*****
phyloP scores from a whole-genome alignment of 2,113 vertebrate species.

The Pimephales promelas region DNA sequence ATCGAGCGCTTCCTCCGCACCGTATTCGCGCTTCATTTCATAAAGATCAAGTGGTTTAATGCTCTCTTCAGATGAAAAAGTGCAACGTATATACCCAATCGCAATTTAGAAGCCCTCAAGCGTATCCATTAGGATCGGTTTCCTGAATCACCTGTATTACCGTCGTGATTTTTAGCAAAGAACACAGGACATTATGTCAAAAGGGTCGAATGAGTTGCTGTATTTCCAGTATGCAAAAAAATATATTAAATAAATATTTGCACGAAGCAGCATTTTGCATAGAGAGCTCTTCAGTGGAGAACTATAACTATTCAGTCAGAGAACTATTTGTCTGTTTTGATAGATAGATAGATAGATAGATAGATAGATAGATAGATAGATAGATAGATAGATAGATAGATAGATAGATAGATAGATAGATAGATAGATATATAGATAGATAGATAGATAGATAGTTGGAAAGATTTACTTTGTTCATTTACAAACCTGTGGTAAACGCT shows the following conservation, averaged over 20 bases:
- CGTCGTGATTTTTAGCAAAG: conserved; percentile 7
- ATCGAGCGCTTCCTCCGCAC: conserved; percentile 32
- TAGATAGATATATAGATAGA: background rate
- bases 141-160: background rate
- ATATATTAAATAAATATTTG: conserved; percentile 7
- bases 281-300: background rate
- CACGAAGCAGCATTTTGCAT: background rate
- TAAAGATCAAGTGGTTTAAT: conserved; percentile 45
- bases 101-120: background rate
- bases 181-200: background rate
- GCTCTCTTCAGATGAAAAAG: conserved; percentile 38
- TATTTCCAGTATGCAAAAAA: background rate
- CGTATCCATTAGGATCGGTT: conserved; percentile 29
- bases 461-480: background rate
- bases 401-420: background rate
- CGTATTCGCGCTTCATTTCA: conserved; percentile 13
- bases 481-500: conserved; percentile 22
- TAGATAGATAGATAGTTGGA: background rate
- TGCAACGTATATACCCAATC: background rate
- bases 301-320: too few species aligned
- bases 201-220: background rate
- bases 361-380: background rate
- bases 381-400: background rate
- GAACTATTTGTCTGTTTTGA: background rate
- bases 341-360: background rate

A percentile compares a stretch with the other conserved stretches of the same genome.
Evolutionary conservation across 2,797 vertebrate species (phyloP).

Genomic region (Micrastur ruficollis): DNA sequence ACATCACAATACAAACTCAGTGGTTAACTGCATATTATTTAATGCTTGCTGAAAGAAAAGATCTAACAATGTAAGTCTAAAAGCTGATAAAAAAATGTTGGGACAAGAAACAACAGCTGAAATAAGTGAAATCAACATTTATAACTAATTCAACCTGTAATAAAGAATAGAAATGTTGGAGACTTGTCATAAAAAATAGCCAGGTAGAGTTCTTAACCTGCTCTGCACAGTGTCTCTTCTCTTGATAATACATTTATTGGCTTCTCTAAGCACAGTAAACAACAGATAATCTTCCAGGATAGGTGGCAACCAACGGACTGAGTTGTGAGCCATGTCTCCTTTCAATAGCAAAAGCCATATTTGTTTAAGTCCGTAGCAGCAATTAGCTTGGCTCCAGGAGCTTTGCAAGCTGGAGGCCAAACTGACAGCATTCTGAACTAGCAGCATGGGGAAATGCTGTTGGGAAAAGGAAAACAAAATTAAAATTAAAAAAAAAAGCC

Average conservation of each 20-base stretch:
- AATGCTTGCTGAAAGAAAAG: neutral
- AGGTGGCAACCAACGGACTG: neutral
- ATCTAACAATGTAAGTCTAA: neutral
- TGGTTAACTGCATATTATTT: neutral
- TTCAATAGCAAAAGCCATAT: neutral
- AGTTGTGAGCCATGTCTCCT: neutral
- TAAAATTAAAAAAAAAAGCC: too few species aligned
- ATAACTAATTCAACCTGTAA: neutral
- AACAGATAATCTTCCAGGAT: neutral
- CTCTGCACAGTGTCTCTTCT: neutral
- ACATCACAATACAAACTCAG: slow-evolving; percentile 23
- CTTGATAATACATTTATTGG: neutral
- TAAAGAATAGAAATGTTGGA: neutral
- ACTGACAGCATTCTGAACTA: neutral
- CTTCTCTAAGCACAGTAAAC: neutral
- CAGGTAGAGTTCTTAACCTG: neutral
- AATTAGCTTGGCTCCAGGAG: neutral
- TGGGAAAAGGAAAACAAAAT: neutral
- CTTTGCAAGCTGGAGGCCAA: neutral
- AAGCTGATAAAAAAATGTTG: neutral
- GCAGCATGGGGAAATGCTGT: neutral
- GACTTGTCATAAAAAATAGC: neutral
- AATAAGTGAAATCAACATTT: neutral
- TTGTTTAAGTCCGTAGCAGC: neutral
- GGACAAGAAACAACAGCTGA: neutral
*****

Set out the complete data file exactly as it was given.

phyloP scores from a whole-genome alignment of 2,113 vertebrate species.

The Pimephales promelas region DNA sequence ATCGAGCGCTTCCTCCGCACCGTATTCGCGCTTCATTTCATAAAGATCAAGTGGTTTAATGCTCTCTTCAGATGAAAAAGTGCAACGTATATACCCAATCGCAATTTAGAAGCCCTCAAGCGTATCCATTAGGATCGGTTTCCTGAATCACCTGTATTACCGTCGTGATTTTTAGCAAAGAACACAGGACATTATGTCAAAAGGGTCGAATGAGTTGCTGTATTTCCAGTATGCAAAAAAATATATTAAATAAATATTTGCACGAAGCAGCATTTTGCATAGAGAGCTCTTCAGTGGAGAACTATAACTATTCAGTCAGAGAACTATTTGTCTGTTTTGATAGATAGATAGATAGATAGATAGATAGATAGATAGATAGATAGATAGATAGATAGATAGATAGATAGATAGATAGATAGATAGATAGATATATAGATAGATAGATAGATAGATAGTTGGAAAGATTTACTTTGTTCATTTACAAACCTGTGGTAAACGCT shows the following conservation, averaged over 20 bases:
- CGTCGTGATTTTTAGCAAAG: conserved; percentile 7
- ATCGAGCGCTTCCTCCGCAC: conserved; percentile 32
- TAGATAGATATATAGATAGA: background rate
- bases 141-160: background rate
- ATATATTAAATAAATATTTG: conserved; percentile 7
- bases 281-300: background rate
- CACGAAGCAGCATTTTGCAT: background rate
- TAAAGATCAAGTGGTTTAAT: conserved; percentile 45
- bases 101-120: background rate
- bases 181-200: background rate
- GCTCTCTTCAGATGAAAAAG: conserved; percentile 38
- TATTTCCAGTATGCAAAAAA: background rate
- CGTATCCATTAGGATCGGTT: conserved; percentile 29
- bases 461-480: background rate
- bases 401-420: background rate
- CGTATTCGCGCTTCATTTCA: conserved; percentile 13
- bases 481-500: conserved; percentile 22
- TAGATAGATAGATAGTTGGA: background rate
- TGCAACGTATATACCCAATC: background rate
- bases 301-320: too few species aligned
- bases 201-220: background rate
- bases 361-380: background rate
- bases 381-400: background rate
- GAACTATTTGTCTGTTTTGA: background rate
- bases 341-360: background rate

A percentile compares a stretch with the other conserved stretches of the same genome.
Evolutionary conservation across 2,797 vertebrate species (phyloP).

Genomic region (Micrastur ruficollis): DNA sequence ACATCACAATACAAACTCAGTGGTTAACTGCATATTATTTAATGCTTGCTGAAAGAAAAGATCTAACAATGTAAGTCTAAAAGCTGATAAAAAAATGTTGGGACAAGAAACAACAGCTGAAATAAGTGAAATCAACATTTATAACTAATTCAACCTGTAATAAAGAATAGAAATGTTGGAGACTTGTCATAAAAAATAGCCAGGTAGAGTTCTTAACCTGCTCTGCACAGTGTCTCTTCTCTTGATAATACATTTATTGGCTTCTCTAAGCACAGTAAACAACAGATAATCTTCCAGGATAGGTGGCAACCAACGGACTGAGTTGTGAGCCATGTCTCCTTTCAATAGCAAAAGCCATATTTGTTTAAGTCCGTAGCAGCAATTAGCTTGGCTCCAGGAGCTTTGCAAGCTGGAGGCCAAACTGACAGCATTCTGAACTAGCAGCATGGGGAAATGCTGTTGGGAAAAGGAAAACAAAATTAAAATTAAAAAAAAAAGCC

Average conservation of each 20-base stretch:
- AATGCTTGCTGAAAGAAAAG: neutral
- AGGTGGCAACCAACGGACTG: neutral
- ATCTAACAATGTAAGTCTAA: neutral
- TGGTTAACTGCATATTATTT: neutral
- TTCAATAGCAAAAGCCATAT: neutral
- AGTTGTGAGCCATGTCTCCT: neutral
- TAAAATTAAAAAAAAAAGCC: too few species aligned
- ATAACTAATTCAACCTGTAA: neutral
- AACAGATAATCTTCCAGGAT: neutral
- CTCTGCACAGTGTCTCTTCT: neutral
- ACATCACAATACAAACTCAG: slow-evolving; percentile 23
- CTTGATAATACATTTATTGG: neutral
- TAAAGAATAGAAATGTTGGA: neutral
- ACTGACAGCATTCTGAACTA: neutral
- CTTCTCTAAGCACAGTAAAC: neutral
- CAGGTAGAGTTCTTAACCTG: neutral
- AATTAGCTTGGCTCCAGGAG: neutral
- TGGGAAAAGGAAAACAAAAT: neutral
- CTTTGCAAGCTGGAGGCCAA: neutral
- AAGCTGATAAAAAAATGTTG: neutral
- GCAGCATGGGGAAATGCTGT: neutral
- GACTTGTCATAAAAAATAGC: neutral
- AATAAGTGAAATCAACATTT: neutral
- TTGTTTAAGTCCGTAGCAGC: neutral
- GGACAAGAAACAACAGCTGA: neutral